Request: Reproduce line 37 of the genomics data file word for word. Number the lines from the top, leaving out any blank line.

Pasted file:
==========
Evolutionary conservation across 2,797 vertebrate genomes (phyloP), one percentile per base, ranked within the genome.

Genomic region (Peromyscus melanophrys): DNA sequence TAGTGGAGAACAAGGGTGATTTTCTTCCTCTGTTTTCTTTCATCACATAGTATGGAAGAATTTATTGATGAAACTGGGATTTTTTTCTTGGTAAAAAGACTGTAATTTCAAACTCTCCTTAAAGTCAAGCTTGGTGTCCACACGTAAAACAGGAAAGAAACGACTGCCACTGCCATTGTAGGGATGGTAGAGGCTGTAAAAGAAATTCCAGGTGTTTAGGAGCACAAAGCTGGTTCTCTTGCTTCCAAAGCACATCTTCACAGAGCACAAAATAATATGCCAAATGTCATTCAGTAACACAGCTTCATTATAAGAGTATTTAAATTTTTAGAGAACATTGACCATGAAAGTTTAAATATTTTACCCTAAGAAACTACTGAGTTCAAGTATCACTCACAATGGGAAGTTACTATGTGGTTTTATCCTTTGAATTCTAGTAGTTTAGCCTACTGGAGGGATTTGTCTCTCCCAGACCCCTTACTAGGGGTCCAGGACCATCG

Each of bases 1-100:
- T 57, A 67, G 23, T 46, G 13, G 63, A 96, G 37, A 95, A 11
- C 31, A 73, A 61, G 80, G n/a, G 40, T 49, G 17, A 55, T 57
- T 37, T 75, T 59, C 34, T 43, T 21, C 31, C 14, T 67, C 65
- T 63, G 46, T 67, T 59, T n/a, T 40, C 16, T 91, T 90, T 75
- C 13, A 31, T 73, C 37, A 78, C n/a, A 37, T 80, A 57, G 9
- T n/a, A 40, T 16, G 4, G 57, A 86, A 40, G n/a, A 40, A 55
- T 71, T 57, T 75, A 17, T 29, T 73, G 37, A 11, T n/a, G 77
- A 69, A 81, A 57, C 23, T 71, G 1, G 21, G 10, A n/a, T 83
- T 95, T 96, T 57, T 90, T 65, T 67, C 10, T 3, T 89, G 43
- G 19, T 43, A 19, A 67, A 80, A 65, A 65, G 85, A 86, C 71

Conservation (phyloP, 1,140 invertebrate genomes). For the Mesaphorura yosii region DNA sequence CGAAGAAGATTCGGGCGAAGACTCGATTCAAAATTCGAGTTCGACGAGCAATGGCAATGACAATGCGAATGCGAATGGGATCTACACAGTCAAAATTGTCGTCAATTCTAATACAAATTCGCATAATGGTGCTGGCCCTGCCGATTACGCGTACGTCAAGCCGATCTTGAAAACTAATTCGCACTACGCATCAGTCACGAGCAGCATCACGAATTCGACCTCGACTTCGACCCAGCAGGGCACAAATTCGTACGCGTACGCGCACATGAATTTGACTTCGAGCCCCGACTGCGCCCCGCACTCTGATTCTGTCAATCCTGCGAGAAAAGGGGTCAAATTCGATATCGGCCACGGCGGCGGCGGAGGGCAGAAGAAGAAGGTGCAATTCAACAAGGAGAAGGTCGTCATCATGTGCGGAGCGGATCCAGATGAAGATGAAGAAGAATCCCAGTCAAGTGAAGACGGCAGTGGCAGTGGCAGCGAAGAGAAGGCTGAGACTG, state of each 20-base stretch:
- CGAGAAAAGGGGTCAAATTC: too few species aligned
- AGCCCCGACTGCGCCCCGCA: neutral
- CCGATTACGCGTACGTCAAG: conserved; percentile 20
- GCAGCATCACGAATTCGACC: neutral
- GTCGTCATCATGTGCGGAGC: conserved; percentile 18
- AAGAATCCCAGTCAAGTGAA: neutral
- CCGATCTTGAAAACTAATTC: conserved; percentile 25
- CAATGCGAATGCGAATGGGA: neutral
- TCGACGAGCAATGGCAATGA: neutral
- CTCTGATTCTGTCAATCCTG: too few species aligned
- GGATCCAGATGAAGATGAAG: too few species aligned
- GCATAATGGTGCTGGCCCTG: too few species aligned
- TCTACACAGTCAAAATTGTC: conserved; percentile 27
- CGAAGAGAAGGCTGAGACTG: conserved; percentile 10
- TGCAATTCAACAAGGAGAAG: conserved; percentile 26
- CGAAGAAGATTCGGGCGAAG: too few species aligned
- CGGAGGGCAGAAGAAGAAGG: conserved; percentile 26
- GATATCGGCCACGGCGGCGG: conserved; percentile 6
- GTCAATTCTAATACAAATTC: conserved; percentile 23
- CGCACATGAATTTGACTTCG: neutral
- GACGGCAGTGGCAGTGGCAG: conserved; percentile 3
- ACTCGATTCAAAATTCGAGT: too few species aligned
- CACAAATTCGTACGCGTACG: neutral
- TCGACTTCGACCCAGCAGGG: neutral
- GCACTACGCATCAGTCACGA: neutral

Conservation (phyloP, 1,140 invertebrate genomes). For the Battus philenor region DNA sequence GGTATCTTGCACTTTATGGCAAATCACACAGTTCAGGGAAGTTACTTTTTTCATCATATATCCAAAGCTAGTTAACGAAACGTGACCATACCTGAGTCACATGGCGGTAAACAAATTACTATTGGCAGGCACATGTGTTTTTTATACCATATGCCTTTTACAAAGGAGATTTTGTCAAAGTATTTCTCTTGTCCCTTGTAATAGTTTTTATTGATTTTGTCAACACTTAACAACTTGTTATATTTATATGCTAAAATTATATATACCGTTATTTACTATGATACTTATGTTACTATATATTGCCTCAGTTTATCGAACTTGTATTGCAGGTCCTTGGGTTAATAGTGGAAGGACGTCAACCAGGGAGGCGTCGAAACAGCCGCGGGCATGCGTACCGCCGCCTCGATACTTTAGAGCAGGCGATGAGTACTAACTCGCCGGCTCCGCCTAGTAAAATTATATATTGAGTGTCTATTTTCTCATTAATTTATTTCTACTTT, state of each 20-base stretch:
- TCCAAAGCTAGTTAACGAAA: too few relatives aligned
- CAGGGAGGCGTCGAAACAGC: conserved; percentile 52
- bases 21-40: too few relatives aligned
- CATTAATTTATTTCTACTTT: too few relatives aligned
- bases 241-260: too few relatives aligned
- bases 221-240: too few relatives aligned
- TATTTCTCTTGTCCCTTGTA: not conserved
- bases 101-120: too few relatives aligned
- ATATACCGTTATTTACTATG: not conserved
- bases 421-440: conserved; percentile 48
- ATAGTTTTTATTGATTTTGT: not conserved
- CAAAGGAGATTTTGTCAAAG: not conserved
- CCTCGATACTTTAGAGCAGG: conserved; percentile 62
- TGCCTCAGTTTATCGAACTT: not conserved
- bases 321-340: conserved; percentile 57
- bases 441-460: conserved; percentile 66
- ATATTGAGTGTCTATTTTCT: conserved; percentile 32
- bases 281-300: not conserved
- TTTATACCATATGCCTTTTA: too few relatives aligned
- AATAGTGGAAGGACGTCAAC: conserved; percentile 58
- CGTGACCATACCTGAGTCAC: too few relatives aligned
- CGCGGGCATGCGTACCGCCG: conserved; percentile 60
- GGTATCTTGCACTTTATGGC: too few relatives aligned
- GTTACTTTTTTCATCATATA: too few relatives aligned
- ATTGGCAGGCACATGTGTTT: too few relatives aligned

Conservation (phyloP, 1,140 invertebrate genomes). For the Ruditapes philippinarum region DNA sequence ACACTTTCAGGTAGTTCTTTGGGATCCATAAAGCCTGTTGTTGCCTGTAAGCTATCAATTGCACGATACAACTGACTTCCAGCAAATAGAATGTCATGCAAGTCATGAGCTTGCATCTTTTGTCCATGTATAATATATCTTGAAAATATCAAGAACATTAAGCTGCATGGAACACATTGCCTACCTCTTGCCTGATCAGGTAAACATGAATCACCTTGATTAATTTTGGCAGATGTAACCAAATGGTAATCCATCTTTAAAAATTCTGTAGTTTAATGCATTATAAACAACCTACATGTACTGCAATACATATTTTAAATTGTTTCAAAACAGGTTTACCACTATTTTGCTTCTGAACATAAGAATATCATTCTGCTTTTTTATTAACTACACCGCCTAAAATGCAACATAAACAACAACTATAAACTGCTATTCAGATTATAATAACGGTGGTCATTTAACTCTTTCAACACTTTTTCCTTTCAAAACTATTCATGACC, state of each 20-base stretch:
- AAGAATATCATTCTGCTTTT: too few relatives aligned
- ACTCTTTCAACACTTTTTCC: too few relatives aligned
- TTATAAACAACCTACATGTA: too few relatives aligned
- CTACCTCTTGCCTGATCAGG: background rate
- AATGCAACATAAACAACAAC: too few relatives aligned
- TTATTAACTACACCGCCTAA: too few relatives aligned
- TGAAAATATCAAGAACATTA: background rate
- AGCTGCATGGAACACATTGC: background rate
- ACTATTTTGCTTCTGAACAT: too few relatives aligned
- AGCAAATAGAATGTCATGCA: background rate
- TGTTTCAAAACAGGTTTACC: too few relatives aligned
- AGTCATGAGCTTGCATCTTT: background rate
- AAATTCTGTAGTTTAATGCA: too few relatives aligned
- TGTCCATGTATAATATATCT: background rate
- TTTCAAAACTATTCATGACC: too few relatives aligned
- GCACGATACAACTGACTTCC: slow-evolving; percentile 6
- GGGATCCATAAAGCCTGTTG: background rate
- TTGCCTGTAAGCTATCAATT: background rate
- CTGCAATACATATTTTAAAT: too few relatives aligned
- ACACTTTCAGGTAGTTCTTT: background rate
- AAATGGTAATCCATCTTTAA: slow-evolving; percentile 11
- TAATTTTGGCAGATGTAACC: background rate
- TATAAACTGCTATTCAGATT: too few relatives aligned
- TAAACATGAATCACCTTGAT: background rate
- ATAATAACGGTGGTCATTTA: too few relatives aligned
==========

- CACAAATTCGTACGCGTACG: neutral